- The potential fine for criminally negligent contractors in New York state got a lot higher last month. Carlos’ Law, signed by New York Gov. Kathy Hochul in late December, increases the penalty by 50 times (at a minimum) the judge can levy on an employer as a result of a worker's death or injury.
- The $10,000 fine for a felony has increased to a minimum of $500,000 and a maximum of $1 million, and the $5,000 fine for a misdemeanor has increased to a minimum of $300,000 and a maximum of $500,000. The legislation also expands the definition of employees to include subcontractors and day laborers.
- The higher fine should only pose a concern to contractors who are negligent or reckless with worker safety, said attorney Elisa Gilbert, managing partner at The Gilbert Firm in New York City. Those with a strong safety culture likely won’t face criminal charges, and therefore shouldn’t fear the higher penalties, she said.
Under the new legislation, a contractor is guilty of criminal corporate liability for the death or injury of a worker when it negligently, recklessly, intentionally or knowingly causes the death or serious physical injury of its employees while they are on the job. The law is named for Carlos Moncayo, a 22-year-old undocumented worker who died in a 2015 trench collapse.
Following the collapse, a police officer with a construction background noticed that the trench had not been properly reinforced. Justice Kirke Bartley Jr. of the State Supreme Court in Manhattan found New York City general contractor Harco Construction guilty of second-degree manslaughter, criminally negligent homicide and reckless endangerment.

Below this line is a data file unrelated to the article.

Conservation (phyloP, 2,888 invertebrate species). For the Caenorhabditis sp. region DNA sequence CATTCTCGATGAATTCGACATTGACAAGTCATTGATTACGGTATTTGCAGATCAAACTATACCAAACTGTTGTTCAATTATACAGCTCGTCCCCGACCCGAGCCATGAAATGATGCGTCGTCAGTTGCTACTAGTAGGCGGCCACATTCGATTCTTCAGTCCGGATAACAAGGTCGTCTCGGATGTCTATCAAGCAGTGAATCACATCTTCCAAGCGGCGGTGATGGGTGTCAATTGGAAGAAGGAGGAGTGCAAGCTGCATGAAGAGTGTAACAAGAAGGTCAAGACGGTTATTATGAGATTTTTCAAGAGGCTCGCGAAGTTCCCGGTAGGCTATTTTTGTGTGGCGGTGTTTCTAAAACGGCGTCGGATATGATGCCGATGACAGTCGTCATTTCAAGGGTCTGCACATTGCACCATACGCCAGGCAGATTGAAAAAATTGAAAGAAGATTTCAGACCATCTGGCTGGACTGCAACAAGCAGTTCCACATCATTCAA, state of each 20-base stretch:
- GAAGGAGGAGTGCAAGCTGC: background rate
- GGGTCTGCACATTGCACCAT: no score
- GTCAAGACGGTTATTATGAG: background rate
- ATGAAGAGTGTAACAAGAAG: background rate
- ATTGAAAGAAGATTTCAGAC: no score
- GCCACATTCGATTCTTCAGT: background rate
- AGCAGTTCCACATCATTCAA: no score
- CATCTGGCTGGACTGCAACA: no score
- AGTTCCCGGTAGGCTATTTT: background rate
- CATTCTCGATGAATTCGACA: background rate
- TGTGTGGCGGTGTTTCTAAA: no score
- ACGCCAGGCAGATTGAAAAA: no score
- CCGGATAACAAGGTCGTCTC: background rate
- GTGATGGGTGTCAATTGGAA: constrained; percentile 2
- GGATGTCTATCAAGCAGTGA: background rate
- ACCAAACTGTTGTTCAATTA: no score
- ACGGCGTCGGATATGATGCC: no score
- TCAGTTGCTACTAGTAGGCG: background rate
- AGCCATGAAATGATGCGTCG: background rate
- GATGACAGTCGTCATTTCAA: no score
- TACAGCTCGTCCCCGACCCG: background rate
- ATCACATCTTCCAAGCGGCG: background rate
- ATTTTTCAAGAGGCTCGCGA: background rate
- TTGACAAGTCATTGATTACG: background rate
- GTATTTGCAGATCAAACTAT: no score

Harco was fined $10,000, which Cyrus R. Vance Jr., then-district attorney, referred to as “Monopoly money.” The low penalty caused an outcry among workers’ advocates groups.
“Construction workers are the engine that keeps our economy moving, and they deserve strong protections under the law," Hochul said in announcing the law. "This legislation will add a new layer of accountability for safety protocols and will establish important protections for the individuals who do this vital, difficult, and often dangerous work.”
What it means for New York contractors
Mike Elmendorf, president and CEO of Associated General Contractors’ New York State chapter, said the employer group shares the goal of the bill, which is “making sure truly bad actors are punished.”
Nevertheless, Elmendorf said AGC NYS had concerns about the law, to which Hochul was responsive. An agreed-upon amendment will change the wording to apply to an injury of an “employee” rather than “worker,” Elmendorf said. That change will likely broaden the interpretation of the bill, so each employer and subcontractor is responsible for their own employees, as opposed to the liability falling solely on the GC. It will also change the law from cases involving “injury” to those with “serious physical injury.”
Should your average New York contractor be ringing the alarm bells? Not according to Gilbert.
“The impact of this on the average contractor should be no different than the current state of the law,” she said.